4. Why shouldn't I write about my awards or accomplishments?
Your academic achievements and credentials will already show up in different parts of your applications, so relying on them in your essay would be redundant. Remember your essay must add insight to your application and reveal your thoughts, motivations, and who you are as a person.
5. How important is it that my essay be polished?
Do not try to over-polish your essay; be authentic. It is much easier to write in your own voice than talk too formally and include overbearing language in an effort to impress the admissions committee. With that said, it is important that your essay is free of grammatical errors, so it doesn’t hurt to proofread and check for any syntax errors so your best work is displayed.
6. When should I start planning my college essay? When should I write my college essay?
It is advised students should use the summer before their senior year to reflect on their experiences and determine what they would like to share with the admission committee. Ideally, you should complete the first draft of your essay by the start of school in September, which will allow you to focus on your senior year.
7. When is my college essay due?
The essay is due when the application and supporting documents are submitted. If you apply using the CommonApp or the Coalition Application, the essay will be submitted with the application.
Writing a college admissions essay may be exhaustive, but if you plan ahead and keep making draft after draft, it will be a breeze by the time you submit your final copy. Colleges want to know the person applying for their school, and the essay is the best way to humanize you!
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- College Essay Length: How Long Should It Be Or Word Limit
College Essay Length: How Long Should It Be or Word Limit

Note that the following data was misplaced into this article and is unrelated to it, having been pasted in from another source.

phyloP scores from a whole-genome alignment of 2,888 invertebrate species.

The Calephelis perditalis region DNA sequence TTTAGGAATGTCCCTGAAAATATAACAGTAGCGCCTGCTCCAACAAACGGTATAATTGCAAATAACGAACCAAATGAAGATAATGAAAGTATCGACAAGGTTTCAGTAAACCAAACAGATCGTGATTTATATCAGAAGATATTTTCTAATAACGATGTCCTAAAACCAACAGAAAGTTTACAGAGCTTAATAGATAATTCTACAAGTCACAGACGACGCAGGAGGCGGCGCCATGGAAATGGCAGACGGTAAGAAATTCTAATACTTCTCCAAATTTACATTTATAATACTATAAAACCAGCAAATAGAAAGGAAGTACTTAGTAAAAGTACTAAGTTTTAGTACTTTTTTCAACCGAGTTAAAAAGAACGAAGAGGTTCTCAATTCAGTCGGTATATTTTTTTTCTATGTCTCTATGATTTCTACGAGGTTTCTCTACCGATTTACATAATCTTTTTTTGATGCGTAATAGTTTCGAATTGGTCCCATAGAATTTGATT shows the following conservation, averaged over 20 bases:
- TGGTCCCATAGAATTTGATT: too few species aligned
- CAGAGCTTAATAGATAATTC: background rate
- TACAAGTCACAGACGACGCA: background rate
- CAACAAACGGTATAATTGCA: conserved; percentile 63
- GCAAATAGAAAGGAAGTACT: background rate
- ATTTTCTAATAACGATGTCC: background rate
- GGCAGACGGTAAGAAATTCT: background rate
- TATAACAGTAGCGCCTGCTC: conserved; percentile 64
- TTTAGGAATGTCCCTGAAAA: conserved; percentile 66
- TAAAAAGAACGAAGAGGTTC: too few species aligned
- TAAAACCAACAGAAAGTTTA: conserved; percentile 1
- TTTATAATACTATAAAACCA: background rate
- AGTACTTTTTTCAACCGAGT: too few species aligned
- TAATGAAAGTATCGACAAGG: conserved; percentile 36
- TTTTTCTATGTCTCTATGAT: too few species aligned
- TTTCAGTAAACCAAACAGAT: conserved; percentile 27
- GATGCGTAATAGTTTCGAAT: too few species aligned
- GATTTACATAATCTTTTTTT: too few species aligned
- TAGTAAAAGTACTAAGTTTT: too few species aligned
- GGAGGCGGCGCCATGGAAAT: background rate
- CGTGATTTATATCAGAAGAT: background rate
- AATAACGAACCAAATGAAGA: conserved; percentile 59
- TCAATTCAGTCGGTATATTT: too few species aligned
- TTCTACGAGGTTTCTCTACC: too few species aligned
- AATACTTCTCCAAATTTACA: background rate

Colleges require students to submit a written essay as part of their application or learning process. Basically, college essays are short papers that require learners to respond to question in a clear manner. In this case, writers must meet the correct word length to receive good grades. Then, going beyond or below the required college essay word limit creates a negative impression about authors. In particular, credible papers should have a short introduction and conclusion. Also, each of these sections should take-up 10% of the overall word limit. However, the body section should take-up approximately 80% of the stated length. In turn, a minimum paragraph length should be 50-100 words and follow a sandwich rule, which requires one to use at least four sentences. Besides, writers must ensure that a college body paragraph contains a topic sentence, relevant evidence, accurate explanations, and a concluding and transitioning statement. Hence, students must understand the basic college essay length of how long should it be with its word limit.
General Guidelines on College Essay Length
College students communicate their thoughts through essays. Basically, the length of a college essay plays a crucial role in enhancing the learner’s ability to express opinions or support a topic effectively. In this case, writers should ensure that each sentence contributes to a central idea or thesis statement . Moreover, 1-page college essays should contain approximately 250 words. In turn, this word limit can allow one to organize ideas in five paragraphs. Because students communicate their thoughts or arguments through writing, the length limit contributes toward enhanced communication. However, by answering the question of how long should a college essay be, the length limit of such a paper varies from 250 to 1000 words, depending on assignment instructions.
Usual Range of a Word Count for College Essays
1. word limit of traditional college essays.
The length of college papers varies in size, depending on prompt instructions. For example, the average length of a common college essay is 500 words, which is approximately two double-spaced pages. Also, a short version of a college essay is 250 words. However, professors may require learners to write college essays for 750 or 1000 words to make papers for about 3 pages in length on extended essay topics . In this case, college students may submit papers that meet such criteria. Besides, answers to essay questions or body paragraphs should contain between 200 and 800 words. As for long college papers, such papers should be between 1000 and 2000 words. In turn, these lengths and word limits help students to organize their papers with compelling answers to prompt questions.
A. Other Features of Traditional College Essays